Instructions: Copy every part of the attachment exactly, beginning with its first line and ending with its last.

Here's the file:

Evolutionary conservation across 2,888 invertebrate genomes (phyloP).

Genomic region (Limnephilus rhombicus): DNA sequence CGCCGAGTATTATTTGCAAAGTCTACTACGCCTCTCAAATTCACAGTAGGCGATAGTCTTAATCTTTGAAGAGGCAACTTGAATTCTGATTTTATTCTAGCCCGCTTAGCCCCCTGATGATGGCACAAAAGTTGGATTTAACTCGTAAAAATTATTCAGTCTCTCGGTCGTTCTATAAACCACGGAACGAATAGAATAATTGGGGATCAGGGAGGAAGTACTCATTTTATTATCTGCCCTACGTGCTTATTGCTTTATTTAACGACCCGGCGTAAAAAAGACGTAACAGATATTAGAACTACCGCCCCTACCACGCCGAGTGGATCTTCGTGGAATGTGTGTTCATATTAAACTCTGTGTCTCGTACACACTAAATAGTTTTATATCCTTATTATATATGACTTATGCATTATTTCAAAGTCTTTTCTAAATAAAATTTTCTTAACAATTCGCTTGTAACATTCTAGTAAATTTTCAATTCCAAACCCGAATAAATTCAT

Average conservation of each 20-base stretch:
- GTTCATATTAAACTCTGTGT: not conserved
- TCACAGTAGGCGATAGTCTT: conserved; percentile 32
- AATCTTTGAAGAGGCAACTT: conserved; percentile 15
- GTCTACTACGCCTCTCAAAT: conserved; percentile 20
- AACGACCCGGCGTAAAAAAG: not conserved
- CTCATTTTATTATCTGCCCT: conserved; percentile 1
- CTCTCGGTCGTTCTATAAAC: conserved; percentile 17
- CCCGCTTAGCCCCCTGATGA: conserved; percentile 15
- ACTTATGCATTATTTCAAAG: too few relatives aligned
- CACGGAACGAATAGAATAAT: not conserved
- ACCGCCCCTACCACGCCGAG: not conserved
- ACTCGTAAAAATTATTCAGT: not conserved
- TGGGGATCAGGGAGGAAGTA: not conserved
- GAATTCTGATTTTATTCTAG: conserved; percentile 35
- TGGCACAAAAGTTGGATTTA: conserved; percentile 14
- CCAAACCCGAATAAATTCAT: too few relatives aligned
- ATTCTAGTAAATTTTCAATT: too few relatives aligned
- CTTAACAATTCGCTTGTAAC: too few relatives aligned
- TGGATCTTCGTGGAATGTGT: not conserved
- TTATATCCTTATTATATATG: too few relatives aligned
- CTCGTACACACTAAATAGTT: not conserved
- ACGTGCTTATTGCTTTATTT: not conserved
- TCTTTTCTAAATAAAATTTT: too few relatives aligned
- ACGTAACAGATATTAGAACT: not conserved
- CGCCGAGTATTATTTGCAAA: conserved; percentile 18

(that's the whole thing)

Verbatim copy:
Evolutionary conservation across 2,888 invertebrate genomes (phyloP).

Genomic region (Limnephilus rhombicus): DNA sequence CGCCGAGTATTATTTGCAAAGTCTACTACGCCTCTCAAATTCACAGTAGGCGATAGTCTTAATCTTTGAAGAGGCAACTTGAATTCTGATTTTATTCTAGCCCGCTTAGCCCCCTGATGATGGCACAAAAGTTGGATTTAACTCGTAAAAATTATTCAGTCTCTCGGTCGTTCTATAAACCACGGAACGAATAGAATAATTGGGGATCAGGGAGGAAGTACTCATTTTATTATCTGCCCTACGTGCTTATTGCTTTATTTAACGACCCGGCGTAAAAAAGACGTAACAGATATTAGAACTACCGCCCCTACCACGCCGAGTGGATCTTCGTGGAATGTGTGTTCATATTAAACTCTGTGTCTCGTACACACTAAATAGTTTTATATCCTTATTATATATGACTTATGCATTATTTCAAAGTCTTTTCTAAATAAAATTTTCTTAACAATTCGCTTGTAACATTCTAGTAAATTTTCAATTCCAAACCCGAATAAATTCAT

Average conservation of each 20-base stretch:
- GTTCATATTAAACTCTGTGT: not conserved
- TCACAGTAGGCGATAGTCTT: conserved; percentile 32
- AATCTTTGAAGAGGCAACTT: conserved; percentile 15
- GTCTACTACGCCTCTCAAAT: conserved; percentile 20
- AACGACCCGGCGTAAAAAAG: not conserved
- CTCATTTTATTATCTGCCCT: conserved; percentile 1
- CTCTCGGTCGTTCTATAAAC: conserved; percentile 17
- CCCGCTTAGCCCCCTGATGA: conserved; percentile 15
- ACTTATGCATTATTTCAAAG: too few relatives aligned
- CACGGAACGAATAGAATAAT: not conserved
- ACCGCCCCTACCACGCCGAG: not conserved
- ACTCGTAAAAATTATTCAGT: not conserved
- TGGGGATCAGGGAGGAAGTA: not conserved
- GAATTCTGATTTTATTCTAG: conserved; percentile 35
- TGGCACAAAAGTTGGATTTA: conserved; percentile 14
- CCAAACCCGAATAAATTCAT: too few relatives aligned
- ATTCTAGTAAATTTTCAATT: too few relatives aligned
- CTTAACAATTCGCTTGTAAC: too few relatives aligned
- TGGATCTTCGTGGAATGTGT: not conserved
- TTATATCCTTATTATATATG: too few relatives aligned
- CTCGTACACACTAAATAGTT: not conserved
- ACGTGCTTATTGCTTTATTT: not conserved
- TCTTTTCTAAATAAAATTTT: too few relatives aligned
- ACGTAACAGATATTAGAACT: not conserved
- CGCCGAGTATTATTTGCAAA: conserved; percentile 18